The Obama administration is considering extending its aid to home borrowers beyond those with government-backed mortgages.
This would free up cash for borrowers and stimulate the economy. One of the proposals being considered could also increase loan quality risk for mortgages backed by Fannie Mae and Freddie Mac.
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The segment of homes now worth less than their purchase prices is about 22%. The two government agencies insure about one half of all mortgages.
Most home-owners with underwater values can refinance as long as their existing loan payments are current.
Some loans outside the two agencies were originated by sub-prime lenders. If the refinance program is extended to loans held by private lenders or investors, it could increase the likelihood of default.
The refinancings would transfer billions of dollars of these mortgages to Fannie Mae and Freddie Mac.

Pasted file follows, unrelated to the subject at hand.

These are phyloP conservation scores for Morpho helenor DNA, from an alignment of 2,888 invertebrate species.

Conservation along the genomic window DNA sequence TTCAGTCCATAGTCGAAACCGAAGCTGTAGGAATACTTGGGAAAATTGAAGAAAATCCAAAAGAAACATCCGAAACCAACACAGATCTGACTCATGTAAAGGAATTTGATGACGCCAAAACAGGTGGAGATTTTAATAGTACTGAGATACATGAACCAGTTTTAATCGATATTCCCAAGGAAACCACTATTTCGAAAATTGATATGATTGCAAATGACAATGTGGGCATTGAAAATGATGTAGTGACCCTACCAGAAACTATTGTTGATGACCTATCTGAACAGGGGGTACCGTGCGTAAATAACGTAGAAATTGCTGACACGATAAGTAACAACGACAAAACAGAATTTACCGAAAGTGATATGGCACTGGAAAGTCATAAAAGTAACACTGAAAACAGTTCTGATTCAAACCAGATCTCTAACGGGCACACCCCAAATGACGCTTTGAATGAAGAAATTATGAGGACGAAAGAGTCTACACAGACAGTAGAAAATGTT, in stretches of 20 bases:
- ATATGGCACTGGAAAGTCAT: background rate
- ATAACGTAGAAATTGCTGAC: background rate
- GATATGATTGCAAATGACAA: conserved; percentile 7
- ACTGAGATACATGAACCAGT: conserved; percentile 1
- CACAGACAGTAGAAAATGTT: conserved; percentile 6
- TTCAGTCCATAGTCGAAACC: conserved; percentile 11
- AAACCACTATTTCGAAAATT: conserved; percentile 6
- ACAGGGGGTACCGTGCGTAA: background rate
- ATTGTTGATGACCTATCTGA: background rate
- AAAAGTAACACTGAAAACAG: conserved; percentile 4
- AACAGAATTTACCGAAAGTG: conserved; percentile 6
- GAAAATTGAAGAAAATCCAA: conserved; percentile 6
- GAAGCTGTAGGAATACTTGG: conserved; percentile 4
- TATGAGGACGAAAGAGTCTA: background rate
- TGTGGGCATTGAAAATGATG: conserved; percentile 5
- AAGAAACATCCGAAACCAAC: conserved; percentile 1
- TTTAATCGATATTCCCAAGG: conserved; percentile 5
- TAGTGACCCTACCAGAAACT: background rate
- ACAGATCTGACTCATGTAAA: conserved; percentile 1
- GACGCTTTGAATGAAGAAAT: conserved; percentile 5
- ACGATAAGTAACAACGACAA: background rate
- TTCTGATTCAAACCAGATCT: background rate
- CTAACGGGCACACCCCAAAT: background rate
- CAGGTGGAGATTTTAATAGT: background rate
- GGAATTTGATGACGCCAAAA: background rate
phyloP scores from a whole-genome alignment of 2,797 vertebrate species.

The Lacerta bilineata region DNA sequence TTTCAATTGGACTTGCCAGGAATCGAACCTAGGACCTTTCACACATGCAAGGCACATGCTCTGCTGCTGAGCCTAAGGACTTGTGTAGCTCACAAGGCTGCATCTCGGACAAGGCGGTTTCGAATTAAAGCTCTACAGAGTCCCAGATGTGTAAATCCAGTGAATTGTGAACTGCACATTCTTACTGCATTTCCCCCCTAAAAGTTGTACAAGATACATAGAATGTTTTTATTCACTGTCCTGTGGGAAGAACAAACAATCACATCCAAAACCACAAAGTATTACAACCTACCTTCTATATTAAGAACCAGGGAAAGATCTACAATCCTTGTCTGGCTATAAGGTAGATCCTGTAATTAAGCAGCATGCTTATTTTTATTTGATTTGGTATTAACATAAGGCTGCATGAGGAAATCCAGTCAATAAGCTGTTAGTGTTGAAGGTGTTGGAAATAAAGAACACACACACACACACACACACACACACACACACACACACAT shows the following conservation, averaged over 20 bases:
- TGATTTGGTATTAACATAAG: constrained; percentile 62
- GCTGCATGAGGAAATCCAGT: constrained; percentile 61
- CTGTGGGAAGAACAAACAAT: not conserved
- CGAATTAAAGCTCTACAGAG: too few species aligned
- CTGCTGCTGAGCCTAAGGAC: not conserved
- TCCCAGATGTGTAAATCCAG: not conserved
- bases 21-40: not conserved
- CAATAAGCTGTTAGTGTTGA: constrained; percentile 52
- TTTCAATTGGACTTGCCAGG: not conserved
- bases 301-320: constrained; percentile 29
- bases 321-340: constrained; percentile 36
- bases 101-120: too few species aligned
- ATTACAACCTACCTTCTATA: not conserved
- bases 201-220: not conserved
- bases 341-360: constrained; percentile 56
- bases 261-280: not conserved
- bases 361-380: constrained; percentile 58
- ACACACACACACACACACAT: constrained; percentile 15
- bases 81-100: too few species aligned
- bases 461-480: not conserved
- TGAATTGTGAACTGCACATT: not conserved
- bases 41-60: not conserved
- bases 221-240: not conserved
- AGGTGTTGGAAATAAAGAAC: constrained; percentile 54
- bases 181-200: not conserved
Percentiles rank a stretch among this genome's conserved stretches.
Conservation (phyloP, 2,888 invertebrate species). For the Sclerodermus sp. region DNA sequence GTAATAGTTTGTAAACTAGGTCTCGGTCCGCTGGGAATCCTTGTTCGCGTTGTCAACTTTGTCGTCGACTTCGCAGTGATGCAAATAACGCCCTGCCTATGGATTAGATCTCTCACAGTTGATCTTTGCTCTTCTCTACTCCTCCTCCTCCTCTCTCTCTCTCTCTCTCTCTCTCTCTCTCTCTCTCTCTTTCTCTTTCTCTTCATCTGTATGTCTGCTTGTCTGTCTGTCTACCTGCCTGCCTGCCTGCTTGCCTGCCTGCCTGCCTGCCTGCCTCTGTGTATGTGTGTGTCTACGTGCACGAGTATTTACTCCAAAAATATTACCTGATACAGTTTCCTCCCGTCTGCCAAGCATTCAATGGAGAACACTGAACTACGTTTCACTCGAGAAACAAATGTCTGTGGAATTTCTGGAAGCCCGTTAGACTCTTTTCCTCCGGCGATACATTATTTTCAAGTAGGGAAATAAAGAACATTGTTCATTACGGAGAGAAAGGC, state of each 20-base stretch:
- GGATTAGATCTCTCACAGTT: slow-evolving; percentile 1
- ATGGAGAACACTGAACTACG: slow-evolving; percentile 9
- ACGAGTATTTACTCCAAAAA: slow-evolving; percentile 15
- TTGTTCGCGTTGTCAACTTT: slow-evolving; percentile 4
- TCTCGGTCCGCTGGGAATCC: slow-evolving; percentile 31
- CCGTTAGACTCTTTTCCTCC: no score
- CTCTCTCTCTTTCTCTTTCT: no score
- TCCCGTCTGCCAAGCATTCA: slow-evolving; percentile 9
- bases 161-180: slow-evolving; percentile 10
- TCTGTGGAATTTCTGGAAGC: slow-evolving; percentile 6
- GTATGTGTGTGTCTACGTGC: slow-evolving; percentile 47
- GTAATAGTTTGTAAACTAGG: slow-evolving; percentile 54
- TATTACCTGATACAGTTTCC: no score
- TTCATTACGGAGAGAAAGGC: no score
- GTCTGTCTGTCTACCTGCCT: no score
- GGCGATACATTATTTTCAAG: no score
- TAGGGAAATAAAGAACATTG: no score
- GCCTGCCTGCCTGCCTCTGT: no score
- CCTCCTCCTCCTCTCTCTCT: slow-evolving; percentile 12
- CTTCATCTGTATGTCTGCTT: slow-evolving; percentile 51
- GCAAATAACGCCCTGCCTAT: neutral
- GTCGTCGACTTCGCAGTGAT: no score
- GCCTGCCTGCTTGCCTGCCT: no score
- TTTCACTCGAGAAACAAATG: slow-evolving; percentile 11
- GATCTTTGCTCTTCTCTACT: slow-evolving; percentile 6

The agencies would be allowed to charge higher interest rates in return for the additional risk taken on the sub-prime loans.
Industry experts say the program would require immunity for banks to be successful. It would also need the backing of the Federal Housing Finance Agency (FHFA).
The Congressional Budget Office (CBO) has calculated that the program could save homeowners about $2600 annually. Some of the private loans are adjustable rate loans so the program would not benefit them.
The CBO says that overall, the risk would be spread
wide enough to reduce the number of foreclosures despite the small amount of loans that might default.